OnTuesday, April 10 at noon, the Alice Fleury Zamanakos and Arthur S. ZamanakosNoonConcert Series presents Musician-in-Residence Brian Ganz who will join music faculty colleague Beverly Babcock in a performance of two beloved works for piano and orchestra, Chopin’s Piano Concerto No. 2 in F minor and Gershwin’s“Rhapsody in Blue.” The program, which is free of charge and open to the public, will be held in the Auerbach Auditorium of St. Mary’s Hall on the College campus.For more information call(240) 895-4498or visithttp://www.smcm.edu/events/organizer/music-department/.

“Although we call the F minor Concerto Chopin’s 2nd, it’s really the first one he composed,” Ganz said. “He was only 19 years old when he began composing it, finishing it at age 20,” he continued. “So he was a true peer of many of our students when he composed this incredibly beautiful work. And he was full of youthful passion at the time, because he was in love with a classmate at the Warsaw Conservatory, but never expressed his feelings to her. He poured them into this concerto instead. And Gershwin was only 25 when he wrote“Rhapsody in Blue,” so Beverly and I are playing two of the earliest masterpieces by these young geniuses.”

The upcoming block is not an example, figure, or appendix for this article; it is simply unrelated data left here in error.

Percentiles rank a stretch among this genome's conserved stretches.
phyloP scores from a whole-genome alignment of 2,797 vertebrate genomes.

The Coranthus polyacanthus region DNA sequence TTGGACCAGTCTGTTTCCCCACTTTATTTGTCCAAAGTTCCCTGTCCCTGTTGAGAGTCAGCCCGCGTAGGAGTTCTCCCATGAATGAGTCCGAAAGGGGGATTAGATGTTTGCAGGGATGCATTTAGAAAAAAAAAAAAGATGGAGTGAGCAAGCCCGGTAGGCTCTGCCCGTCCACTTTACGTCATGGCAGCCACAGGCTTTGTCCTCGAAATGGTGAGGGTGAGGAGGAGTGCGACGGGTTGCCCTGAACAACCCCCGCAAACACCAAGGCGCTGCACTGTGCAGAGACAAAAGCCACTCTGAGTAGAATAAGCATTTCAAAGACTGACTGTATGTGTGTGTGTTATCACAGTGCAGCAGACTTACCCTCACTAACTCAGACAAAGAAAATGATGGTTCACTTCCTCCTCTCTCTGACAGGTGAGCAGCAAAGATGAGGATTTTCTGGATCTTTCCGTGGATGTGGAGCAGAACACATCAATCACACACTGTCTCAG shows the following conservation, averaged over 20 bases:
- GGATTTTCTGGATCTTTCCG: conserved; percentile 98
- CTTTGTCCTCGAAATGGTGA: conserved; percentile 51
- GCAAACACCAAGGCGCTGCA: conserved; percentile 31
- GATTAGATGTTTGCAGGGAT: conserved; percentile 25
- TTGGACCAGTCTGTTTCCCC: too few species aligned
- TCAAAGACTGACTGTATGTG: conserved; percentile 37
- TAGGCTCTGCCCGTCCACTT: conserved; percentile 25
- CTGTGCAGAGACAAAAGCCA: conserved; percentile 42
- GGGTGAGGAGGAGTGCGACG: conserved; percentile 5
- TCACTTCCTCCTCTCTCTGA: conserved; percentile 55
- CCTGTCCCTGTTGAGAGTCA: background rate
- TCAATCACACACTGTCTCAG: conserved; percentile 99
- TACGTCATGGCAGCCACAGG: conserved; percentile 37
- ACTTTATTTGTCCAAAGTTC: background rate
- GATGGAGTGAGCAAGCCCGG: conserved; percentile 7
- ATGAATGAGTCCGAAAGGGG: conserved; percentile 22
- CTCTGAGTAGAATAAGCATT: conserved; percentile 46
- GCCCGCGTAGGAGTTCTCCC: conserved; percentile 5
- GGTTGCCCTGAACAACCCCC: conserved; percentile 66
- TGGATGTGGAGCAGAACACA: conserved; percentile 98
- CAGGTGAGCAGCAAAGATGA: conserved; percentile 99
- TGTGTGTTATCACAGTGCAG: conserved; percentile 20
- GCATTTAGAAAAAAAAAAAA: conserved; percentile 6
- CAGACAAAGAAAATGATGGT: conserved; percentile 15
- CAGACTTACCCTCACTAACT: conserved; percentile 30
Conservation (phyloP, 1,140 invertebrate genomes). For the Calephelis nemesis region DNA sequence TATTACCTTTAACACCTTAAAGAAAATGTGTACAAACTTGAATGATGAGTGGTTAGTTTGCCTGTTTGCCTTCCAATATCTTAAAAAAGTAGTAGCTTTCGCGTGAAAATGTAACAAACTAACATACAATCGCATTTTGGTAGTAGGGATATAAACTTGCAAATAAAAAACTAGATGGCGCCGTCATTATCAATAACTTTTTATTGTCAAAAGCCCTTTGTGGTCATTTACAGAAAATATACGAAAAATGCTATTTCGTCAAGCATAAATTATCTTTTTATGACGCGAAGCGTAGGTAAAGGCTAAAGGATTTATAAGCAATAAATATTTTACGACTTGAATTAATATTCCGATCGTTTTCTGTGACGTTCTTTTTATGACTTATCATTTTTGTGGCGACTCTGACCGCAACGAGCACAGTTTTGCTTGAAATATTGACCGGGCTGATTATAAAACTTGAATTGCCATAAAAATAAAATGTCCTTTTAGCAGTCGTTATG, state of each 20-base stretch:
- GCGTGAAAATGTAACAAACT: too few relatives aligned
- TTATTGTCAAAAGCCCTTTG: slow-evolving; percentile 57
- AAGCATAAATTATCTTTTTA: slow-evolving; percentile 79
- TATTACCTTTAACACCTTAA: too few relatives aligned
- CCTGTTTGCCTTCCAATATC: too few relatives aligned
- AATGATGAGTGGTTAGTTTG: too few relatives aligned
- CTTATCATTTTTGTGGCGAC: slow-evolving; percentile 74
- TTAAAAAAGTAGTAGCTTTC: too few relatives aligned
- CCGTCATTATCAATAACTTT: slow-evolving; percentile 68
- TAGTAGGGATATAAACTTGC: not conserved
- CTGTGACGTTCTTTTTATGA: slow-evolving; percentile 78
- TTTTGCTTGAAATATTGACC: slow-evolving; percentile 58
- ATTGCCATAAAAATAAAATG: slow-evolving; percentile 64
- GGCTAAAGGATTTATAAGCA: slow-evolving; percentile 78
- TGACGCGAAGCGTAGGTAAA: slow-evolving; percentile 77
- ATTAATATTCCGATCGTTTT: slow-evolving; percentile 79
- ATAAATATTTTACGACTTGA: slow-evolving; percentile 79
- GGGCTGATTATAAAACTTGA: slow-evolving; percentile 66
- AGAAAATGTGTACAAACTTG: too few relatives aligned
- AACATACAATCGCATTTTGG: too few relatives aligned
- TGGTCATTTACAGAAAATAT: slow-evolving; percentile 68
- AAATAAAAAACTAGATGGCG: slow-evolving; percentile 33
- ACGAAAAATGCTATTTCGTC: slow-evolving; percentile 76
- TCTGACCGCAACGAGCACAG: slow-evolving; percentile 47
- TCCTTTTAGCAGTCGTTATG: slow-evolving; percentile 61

Ganz played his eighth recital in his “Extreme Chopin” quest at the Strathmore Music Center onFeb. 10of this year. He is now entering the second half of his multi-year journey through the complete works of Chopin, a project he has undertaken in partnership with the National Philharmonic.He began the quest, which the pianist calls a “dream come true,” at Strathmorein Jan. of 2011 in a sold-out recital that launched the ambitious endeavor to perform thecomposer’sapproximately 250 works.After the inaugural recital,The Washington Postwrote: “Brian Ganz was masterly in his first installment of the complete works [of Chopin].”Beverly Babcock, one of the Washington, D.C. area’s leading accompanists, is the College’s accompanist-in-residence and a member of the piano faculty.